When the wicket slows down, batsmen need more time in the middle, says veteran opener
Despite India falling short by 31 runs against South Africa in the first One-Day International at Paarl, Shikhar Dhawan, who has been overlooked from the T20 side, gave a good account of himself on Wednesday with a masterful 79 (84b, 10×4) on a slow and difficult pitch for batting.
The 36-year-old came into the series without many runs in the Vijay Hazare Trophy but looked the most fluent batter for India. Speaking about how important the knock is for his career, Dhawan said, “I just know how to give my best and I always make sure that my preparation is good. I know that with my experience and self-confidence, I’ll do good and I am happy that I did well today.”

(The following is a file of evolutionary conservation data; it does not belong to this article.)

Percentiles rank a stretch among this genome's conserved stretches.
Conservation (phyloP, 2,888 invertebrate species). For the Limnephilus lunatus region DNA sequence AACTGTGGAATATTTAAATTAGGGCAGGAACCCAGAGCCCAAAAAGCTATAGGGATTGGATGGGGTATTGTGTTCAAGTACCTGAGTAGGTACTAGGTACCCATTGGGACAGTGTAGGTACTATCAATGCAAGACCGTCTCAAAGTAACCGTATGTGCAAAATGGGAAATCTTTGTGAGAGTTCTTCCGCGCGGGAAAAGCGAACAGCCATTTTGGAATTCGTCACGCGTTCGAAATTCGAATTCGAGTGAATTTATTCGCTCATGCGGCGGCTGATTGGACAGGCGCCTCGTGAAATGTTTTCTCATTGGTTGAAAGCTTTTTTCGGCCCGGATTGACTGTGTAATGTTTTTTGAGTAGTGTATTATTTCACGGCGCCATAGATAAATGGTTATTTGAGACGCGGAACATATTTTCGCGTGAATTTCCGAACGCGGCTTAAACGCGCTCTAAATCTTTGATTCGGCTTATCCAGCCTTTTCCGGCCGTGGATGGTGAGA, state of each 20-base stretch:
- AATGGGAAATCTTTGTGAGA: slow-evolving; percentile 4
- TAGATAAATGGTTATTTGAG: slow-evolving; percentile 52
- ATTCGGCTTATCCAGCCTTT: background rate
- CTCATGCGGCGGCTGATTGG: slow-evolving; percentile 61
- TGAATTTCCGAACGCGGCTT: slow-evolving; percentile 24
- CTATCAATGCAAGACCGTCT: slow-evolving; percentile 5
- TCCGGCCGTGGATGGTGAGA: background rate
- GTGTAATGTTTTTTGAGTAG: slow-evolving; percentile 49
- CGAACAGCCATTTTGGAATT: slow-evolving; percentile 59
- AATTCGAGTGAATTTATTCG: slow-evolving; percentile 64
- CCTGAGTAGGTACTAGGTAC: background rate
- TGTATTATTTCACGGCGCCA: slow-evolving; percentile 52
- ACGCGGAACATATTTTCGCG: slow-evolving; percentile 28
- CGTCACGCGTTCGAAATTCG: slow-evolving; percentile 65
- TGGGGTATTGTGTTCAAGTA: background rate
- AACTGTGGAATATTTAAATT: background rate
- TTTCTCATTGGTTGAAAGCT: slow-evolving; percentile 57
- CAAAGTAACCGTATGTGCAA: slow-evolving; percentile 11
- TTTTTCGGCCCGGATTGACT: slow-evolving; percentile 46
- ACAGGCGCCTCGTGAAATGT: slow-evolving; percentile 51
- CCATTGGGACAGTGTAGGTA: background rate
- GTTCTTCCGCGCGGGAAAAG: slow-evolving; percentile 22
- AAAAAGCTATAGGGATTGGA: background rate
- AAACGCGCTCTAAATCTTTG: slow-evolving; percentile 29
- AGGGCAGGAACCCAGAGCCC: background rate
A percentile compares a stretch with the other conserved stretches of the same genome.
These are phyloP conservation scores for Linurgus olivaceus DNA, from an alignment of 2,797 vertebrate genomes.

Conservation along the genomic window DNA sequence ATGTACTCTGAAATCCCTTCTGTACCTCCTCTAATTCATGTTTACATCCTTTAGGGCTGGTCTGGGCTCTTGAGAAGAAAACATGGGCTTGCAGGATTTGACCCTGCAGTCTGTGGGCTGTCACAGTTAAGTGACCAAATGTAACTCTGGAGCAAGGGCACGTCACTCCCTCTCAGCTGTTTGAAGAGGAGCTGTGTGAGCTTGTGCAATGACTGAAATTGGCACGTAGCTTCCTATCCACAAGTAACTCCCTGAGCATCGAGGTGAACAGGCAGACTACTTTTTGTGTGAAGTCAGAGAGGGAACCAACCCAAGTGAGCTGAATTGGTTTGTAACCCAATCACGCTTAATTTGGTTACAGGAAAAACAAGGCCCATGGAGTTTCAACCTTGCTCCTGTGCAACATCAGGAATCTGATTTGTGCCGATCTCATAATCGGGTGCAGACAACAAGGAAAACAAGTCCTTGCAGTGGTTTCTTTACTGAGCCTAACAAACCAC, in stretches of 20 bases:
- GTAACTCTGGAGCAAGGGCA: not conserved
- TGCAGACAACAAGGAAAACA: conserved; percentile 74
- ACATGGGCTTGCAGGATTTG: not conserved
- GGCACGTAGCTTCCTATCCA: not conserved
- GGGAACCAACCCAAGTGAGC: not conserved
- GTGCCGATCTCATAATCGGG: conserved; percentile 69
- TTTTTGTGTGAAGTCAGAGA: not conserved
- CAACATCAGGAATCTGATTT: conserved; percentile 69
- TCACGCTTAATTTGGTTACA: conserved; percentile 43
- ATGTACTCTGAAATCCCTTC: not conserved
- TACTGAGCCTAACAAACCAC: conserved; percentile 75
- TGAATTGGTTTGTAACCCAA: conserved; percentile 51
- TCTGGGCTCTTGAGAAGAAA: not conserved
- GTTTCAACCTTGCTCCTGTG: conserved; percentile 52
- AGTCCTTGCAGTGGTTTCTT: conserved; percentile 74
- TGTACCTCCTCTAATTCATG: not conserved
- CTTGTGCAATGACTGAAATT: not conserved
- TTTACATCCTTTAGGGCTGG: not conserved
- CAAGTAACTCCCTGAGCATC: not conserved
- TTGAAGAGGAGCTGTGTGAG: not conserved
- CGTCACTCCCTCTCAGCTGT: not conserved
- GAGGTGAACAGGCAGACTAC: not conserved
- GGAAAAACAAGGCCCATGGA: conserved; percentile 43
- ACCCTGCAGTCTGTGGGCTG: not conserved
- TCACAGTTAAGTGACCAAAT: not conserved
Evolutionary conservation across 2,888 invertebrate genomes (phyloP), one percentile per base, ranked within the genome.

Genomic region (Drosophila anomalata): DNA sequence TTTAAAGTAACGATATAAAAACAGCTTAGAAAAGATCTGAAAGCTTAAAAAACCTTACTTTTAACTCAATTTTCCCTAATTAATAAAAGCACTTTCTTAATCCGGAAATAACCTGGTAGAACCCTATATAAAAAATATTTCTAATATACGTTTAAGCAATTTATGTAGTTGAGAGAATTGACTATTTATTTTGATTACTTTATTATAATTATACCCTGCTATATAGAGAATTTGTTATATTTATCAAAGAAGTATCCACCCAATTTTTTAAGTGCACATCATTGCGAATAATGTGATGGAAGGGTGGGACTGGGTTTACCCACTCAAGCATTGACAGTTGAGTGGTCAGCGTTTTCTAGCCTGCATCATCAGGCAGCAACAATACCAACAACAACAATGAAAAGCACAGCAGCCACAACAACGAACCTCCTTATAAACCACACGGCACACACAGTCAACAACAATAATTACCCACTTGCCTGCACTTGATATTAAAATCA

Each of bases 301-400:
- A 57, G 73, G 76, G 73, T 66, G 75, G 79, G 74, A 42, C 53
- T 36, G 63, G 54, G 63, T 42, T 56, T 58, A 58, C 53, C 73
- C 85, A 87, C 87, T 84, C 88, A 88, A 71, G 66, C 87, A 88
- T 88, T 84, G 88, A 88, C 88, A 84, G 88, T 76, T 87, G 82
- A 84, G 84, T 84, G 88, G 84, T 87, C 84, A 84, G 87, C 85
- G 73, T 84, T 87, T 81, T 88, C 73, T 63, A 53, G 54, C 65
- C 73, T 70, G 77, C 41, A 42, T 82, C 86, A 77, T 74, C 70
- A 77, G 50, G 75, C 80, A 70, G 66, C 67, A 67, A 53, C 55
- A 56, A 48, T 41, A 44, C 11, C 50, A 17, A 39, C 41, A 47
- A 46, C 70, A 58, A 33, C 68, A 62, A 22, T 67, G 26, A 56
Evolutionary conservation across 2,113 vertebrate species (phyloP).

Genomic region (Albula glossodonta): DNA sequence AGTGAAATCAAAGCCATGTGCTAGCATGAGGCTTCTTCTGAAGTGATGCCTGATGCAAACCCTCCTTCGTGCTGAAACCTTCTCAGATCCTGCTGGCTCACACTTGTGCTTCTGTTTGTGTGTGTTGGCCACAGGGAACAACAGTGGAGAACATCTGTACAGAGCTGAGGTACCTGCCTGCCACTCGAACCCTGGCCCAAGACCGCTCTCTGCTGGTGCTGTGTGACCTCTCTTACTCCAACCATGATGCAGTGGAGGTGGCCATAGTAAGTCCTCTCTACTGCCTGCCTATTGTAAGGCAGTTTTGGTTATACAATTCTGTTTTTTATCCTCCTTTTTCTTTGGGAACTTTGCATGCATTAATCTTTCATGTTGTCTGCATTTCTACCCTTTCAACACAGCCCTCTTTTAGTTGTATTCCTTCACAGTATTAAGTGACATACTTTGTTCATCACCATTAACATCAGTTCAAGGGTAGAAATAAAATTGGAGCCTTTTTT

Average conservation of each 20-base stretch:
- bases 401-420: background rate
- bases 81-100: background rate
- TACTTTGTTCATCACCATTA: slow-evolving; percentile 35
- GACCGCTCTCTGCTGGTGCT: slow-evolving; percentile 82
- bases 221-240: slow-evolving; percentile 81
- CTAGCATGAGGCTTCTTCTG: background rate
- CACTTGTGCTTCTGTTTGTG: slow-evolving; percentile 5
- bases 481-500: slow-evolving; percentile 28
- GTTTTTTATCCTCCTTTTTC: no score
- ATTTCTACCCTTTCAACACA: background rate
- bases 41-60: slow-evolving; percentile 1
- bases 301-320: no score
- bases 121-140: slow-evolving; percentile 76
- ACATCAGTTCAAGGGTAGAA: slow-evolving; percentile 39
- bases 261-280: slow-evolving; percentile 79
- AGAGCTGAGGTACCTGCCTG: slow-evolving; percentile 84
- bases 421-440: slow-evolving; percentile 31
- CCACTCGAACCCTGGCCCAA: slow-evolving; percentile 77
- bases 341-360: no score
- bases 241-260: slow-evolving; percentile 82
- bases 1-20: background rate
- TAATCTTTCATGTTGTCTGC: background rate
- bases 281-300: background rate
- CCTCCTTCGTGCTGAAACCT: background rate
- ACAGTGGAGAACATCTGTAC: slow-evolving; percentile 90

The left-handed opener also said if he is fit and healthy, he can count on his vast experience to keep scoring runs. “I have great clarity about my game and I stay calm. Ups and downs are always there, it’s not the first time nor will it be the last time in my career or my life. This only makes me stronger,” said Dhawan.
The loss in the first ODI once again exposed India’s middle-order woes, but he felt the pitch was such that a new player could not start scoring right away, especially while chasing a big total.
“We had a good start and the wicket was a bit slow. It was offering a bit of turn as well. When the wicket slows down, you need to spend some time in the middle but when you are chasing 300 runs, you can’t always get that time, so at times you tend to lose wickets in a heap,” he said.
Once Rohit Sharma returned the middle-order would get stronger and the youngsters would gain from the experience, the veteran opener added.